“I had just started grad school when the bipolar II depression that had plagued me for years worsened to the point where I could no longer cope. After enduring three psychiatric hospitalizations in just eight months, my parents brought me home. I was 23 years old and capable of sitting, sleeping, and crying, but not much else. The dog we’d had when I was growing up had passed away while I was in college and urged my parents to get another one. It was the first thing I’d showed any interest in since being brought home, so my parents decided we’d get a dog.
We didn’t see any dogs we liked at the first shelter, but at the second shelter my mother said to me, “What about the brown dog?” The “brown” dog (who was actually brindle) was the only dog in the entire shelter that wasn’t barking. She was sitting very patiently in her kennel, just waiting. When I came up to the door, she approached and let me stroke her muzzle through the wire. I thought, “If her fur is soft to the touch, this is the one.”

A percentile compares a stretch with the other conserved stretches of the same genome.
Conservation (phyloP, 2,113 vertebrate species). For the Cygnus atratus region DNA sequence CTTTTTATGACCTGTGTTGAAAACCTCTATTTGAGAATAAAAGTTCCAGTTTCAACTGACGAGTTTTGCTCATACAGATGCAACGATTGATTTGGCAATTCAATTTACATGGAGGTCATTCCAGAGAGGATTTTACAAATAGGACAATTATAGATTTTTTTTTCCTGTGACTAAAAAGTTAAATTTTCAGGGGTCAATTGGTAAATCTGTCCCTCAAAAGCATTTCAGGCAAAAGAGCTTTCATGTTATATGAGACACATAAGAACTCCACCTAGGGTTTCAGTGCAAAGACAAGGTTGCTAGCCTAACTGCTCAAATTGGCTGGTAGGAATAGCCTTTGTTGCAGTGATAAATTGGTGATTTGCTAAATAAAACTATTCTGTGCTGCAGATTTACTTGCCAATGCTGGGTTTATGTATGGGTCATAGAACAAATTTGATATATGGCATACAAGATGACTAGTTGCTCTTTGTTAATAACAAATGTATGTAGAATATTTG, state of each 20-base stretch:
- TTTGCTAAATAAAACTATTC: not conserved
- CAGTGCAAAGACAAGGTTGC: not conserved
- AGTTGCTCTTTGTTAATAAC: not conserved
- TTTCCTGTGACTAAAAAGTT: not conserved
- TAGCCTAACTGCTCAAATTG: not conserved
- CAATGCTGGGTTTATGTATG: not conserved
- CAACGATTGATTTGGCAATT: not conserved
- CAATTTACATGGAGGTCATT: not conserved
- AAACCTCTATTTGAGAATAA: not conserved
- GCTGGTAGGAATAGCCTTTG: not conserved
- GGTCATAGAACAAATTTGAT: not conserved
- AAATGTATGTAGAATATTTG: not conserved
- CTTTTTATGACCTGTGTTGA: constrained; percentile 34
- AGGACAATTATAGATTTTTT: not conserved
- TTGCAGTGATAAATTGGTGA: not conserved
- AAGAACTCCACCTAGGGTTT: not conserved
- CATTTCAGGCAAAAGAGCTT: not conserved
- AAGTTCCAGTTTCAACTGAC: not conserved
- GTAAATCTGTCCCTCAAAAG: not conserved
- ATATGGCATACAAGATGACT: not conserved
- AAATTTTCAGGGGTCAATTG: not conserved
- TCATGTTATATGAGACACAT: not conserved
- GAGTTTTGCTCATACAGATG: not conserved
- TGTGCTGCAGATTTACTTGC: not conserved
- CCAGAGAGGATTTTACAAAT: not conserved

Her was fur sublimely soft, like satin and velvet rolled into one.
What we didn’t know when we brought Abbey home was that she would play an important part in my rehabilitation, giving me something to live for on the worst days and a reason, then, for getting better and growing more confident so I could be the best dog owner for her. We also didn’t know that in a surprisingly short time, thanks to medication and therapy, I would achieve balance and happiness beyond what I could ever have imagined possible. We definitely didn’t know that a few years after that, I would develop a different debilitating chronic health condition that would force me to withdraw from the world.
They say that you don’t get the dog you want, that you get the dog you need, and in ever stage of our journey together, I’ve had just the dog I needed in Abbey. That sweet, quiet dog with soft fur that was waiting so patiently in her shelter kennel has proved to be the perfect companion. I never feel lonely, not with her expressive face and attentive presence at my side. Her playful streak makes me laugh. If I need to spend long hours in bed, she’s always ready to snuggle! She is constantly reminding me, as dogs do, that the simplest pleasures–the family gathering for dinner, a car ride, a patch of sun to sleep in–are some of the greatest.
It’s not easy to be disabled at such a young age and it can seem unfair that I should be laid low by chronic migraines after triumphing over my mental illness. But loving Abbey as deeply as I do helps keep my heart supple and alive; there’s no room for bitterness. She’s getting older now and I know she will not be at my side forever, but she’ll always be there in my heart, that “brown” dog, the one that taught me how to save myself.”